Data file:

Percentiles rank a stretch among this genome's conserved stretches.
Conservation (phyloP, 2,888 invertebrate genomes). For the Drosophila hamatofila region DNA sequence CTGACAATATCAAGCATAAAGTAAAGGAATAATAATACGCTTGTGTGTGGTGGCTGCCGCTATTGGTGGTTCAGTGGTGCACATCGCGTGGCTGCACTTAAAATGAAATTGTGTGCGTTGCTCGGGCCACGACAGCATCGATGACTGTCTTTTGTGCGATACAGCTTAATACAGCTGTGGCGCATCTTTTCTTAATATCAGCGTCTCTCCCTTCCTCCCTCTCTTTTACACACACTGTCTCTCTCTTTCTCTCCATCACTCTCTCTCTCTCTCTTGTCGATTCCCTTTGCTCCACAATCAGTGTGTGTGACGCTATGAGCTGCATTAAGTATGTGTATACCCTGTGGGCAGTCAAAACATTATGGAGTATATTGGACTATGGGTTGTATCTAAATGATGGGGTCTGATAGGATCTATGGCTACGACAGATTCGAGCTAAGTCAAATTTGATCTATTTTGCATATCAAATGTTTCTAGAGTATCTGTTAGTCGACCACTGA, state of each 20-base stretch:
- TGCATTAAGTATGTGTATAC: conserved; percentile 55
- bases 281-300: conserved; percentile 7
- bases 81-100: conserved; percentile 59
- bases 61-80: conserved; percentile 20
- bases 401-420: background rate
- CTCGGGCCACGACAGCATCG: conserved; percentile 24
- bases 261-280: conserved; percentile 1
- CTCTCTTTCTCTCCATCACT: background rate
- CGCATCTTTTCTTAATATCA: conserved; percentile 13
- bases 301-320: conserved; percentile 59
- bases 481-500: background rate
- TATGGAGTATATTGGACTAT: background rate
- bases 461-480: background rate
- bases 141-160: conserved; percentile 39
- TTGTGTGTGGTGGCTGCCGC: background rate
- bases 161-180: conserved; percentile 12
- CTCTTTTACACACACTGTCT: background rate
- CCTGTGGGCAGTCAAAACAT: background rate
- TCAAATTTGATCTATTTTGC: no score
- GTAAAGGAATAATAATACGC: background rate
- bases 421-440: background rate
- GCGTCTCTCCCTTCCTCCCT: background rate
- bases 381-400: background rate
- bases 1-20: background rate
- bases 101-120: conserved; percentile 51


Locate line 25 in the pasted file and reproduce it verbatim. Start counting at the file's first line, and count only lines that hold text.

- bases 381-400: background rate